Behind Enemy Lines: Comparing NFC East teams’ 2023 draft hauls
The Cowboys were playing catch-up to the Philadelphia Eagles within the NFC East all last season. After an aggressive offseason that saw them improve their roster by leaps and bounds, the Eagles were the last undefeated team in the league during the regular season, claimed the division crown, and then sailed through the playoffs to a Super Bowl berth.
Dallas, on the other hand, went into the schedule with rose-colored glasses regarding several players and how they would perform. It was a best-case-scenario plan, and it flopped. The team had enough talent to scratch and claw their way to a 12-5 season, but the ride came to an abrupt end in the postseason while the obviously better teams moved on.
The 2023 NFL draft showed that Philadelphia is still swinging for the fences, while the Cowboys seem content to stick to their guns and wait for some secret master internal plan to gradually unfold.
But 2023 won’t be just a two-team race in the East. The Giants impressed many draft analysts with their picks and look to be trending upward, perhaps more quickly than assumed. And while the Commanders are expected to start turning the ship around under new ownership, it will take a while; their draft class got mixed reviews.
Here’s how the NFC East stacks up after three days of drafting.
[Ed. note: We took the draft grades from six national outlets and averaged them out to determine a composite grade for each team.]
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Oct 8, 2022; Athens, Georgia, USA; Georgia Bulldogs linebacker Nolan Smith (4) tackles Auburn Tigers running back Tank Bigsby (4) at Sanford Stadium. Mandatory Credit: Dale Zanine-USA TODAY Sports
Recap: It was going to be very difficult for the Eagles to not make a major splash, with two picks in the first round and four picks total over the first three rounds. And splash they did.
For the second year in a row, Philadelphia opted to take multiple defensive standouts from the national champion Georgia Bulldogs. Carter, Smith, and Ringo join an already formidable unit and threaten to transform it into a bona fide monster for the upcoming season… and well beyond.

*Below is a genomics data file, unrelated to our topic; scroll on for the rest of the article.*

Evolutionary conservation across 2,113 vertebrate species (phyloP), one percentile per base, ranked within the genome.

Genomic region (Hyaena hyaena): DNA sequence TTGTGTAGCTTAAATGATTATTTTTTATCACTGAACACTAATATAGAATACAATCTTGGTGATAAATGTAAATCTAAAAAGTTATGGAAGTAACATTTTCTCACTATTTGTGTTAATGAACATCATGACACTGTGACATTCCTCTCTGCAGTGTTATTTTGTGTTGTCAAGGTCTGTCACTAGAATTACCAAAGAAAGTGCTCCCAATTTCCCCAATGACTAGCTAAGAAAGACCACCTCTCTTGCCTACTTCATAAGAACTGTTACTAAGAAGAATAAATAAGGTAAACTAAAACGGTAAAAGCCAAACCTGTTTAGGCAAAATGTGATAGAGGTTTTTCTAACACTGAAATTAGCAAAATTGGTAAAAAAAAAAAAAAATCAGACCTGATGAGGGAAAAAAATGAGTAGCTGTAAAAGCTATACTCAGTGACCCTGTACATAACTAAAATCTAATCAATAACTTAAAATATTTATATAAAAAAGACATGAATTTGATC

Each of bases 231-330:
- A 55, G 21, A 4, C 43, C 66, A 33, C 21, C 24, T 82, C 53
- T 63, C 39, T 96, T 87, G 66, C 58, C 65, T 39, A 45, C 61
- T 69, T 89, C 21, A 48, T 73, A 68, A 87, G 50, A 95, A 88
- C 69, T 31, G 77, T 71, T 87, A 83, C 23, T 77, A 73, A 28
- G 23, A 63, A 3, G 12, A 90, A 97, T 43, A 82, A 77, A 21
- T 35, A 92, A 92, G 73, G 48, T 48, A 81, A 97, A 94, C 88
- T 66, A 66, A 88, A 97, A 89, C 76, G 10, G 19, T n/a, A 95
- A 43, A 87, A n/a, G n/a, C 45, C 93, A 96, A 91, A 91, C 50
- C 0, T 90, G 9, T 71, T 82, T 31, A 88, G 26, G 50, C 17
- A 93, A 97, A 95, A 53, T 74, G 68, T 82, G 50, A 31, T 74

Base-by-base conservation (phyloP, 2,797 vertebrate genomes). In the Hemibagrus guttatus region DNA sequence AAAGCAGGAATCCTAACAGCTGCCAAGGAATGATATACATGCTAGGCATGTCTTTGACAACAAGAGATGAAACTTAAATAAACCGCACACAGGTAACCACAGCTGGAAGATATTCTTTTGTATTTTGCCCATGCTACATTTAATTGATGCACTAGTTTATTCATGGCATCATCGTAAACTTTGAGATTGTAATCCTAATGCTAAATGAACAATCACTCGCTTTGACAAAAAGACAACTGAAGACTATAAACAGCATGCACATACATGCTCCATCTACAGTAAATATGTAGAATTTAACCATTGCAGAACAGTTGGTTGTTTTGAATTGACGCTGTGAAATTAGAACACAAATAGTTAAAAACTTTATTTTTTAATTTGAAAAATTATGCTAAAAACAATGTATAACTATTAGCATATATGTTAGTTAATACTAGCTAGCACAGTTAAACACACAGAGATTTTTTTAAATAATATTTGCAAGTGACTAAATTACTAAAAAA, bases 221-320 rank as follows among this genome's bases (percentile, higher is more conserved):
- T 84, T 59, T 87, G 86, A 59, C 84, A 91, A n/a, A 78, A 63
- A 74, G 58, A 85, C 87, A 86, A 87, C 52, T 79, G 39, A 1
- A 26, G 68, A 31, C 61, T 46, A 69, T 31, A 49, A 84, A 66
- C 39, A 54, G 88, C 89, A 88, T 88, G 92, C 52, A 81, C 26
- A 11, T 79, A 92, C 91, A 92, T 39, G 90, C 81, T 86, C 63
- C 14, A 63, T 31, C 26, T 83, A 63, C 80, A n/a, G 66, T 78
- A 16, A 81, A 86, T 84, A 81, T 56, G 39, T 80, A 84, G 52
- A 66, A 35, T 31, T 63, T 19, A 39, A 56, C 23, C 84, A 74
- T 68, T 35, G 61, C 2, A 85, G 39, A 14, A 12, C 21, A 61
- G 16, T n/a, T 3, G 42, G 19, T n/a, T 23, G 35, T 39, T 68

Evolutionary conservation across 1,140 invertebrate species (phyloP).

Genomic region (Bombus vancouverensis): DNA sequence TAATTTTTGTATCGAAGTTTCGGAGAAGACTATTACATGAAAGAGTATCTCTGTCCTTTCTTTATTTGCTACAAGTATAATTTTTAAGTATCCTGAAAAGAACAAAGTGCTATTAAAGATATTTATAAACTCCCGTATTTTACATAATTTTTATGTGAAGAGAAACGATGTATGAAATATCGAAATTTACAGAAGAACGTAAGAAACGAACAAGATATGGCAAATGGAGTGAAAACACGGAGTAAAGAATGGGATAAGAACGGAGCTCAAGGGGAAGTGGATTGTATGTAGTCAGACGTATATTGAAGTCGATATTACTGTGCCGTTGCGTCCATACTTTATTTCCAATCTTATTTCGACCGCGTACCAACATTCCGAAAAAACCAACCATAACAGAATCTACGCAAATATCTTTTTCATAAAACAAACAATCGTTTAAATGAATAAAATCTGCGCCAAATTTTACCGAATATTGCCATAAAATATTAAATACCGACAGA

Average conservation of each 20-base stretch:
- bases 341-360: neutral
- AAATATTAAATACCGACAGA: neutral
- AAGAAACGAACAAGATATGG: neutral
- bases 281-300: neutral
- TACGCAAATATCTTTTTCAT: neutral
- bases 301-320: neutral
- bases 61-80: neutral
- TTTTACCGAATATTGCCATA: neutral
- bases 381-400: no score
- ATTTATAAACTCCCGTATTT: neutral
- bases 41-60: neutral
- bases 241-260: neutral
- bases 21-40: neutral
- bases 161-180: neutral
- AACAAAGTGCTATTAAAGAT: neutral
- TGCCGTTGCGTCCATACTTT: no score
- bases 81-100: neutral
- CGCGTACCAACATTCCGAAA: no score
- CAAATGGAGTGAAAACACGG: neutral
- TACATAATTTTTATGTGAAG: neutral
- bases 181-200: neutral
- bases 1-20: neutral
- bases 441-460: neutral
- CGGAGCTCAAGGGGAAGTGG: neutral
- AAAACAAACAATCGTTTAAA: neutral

General manager Howie Roseman worked the draft like a master, trading away some capital to nab Carter- maybe the best overall talent in the pool- and still walking away with what most analysts are calling the best draft class in the league.
Unwilling to limit their shopping to collegiate talent, the Eagles also worked a trade over the weekend, giving up a seventh-rounder and a Day 3 pick in 2025 (!) for Lions running back D’Andre Swift, who will likely walk right into the starting job in Philly.
Steen, the offensive lineman out of Alabama was thought to be a target for Dallas at one point, as was the Texas defensive tackle Ojomo.
2023 draft picks:
1.9 Jalen Carter, DT, Georgia
1.30 Nolan Smith, DE, Georgia
3.65 Tyler Steen, OL, Alabama
3.66 Sydney Brown, DB, Illinois
4.105 Kelee Ringo, CB, Georgia
6.188 Tanner McKee, QB, Stanford
7.249 Moro Ojomo, DT, Texas
Bottom line: It’s very difficult to not see the Eagles as the most stacked team in the NFC East once again. Nearly every draft analyst in the business gave them an A of some variety for their 2023 draft haul, with most ranking them best in the league for what they gained in Kansas City.
Composite grade: A (3.95 out of 4.0)
Tennessee wide receiver Jalin Hyatt (11) pulls in a first down catch Vanderbilt defensive back Ja’Dais Richard (34) during the first quarter at FirstBank Stadium Saturday, Nov. 26, 2022, in Nashville, Tenn.
Ncaa Football Tennessee Volunteers At Vanderbilt Commodores
Recap: GM Joe Schoen and head coach Brian Daboll also took an aggressive approach to the 2023 draft, trading up more than once to secure the players they wanted. Maryland’s Banks looks to be a perfect fit for the Giants secondary and likely worth the two late-round selections it took to get him at No. 24.
Schmitz is a big center who will help quarterback Daniel Jones in his continued development; Grey, the Oklahoma running back, will be a decent fill-in for Saquon Barkley (provided the organization is able to negotiate a contract with him).
Tennessee’s Hyatt probably should have been taken long before the third round. Big Blue traded up again- 16 spots, this time- to get him. He’s a speedy vertical threat who had garnered some interest in Dallas, and he’ll make an immediate impact in the Giants passing game, but some are wondering if the team has a true WR1 on the roster.
New York bulked up their defense with the rest of their picks, a smart move considering the offensive firepower in both Dallas and Philadelphia that will make up almost a quarter of the Giants’ regular-season-opponent schedule.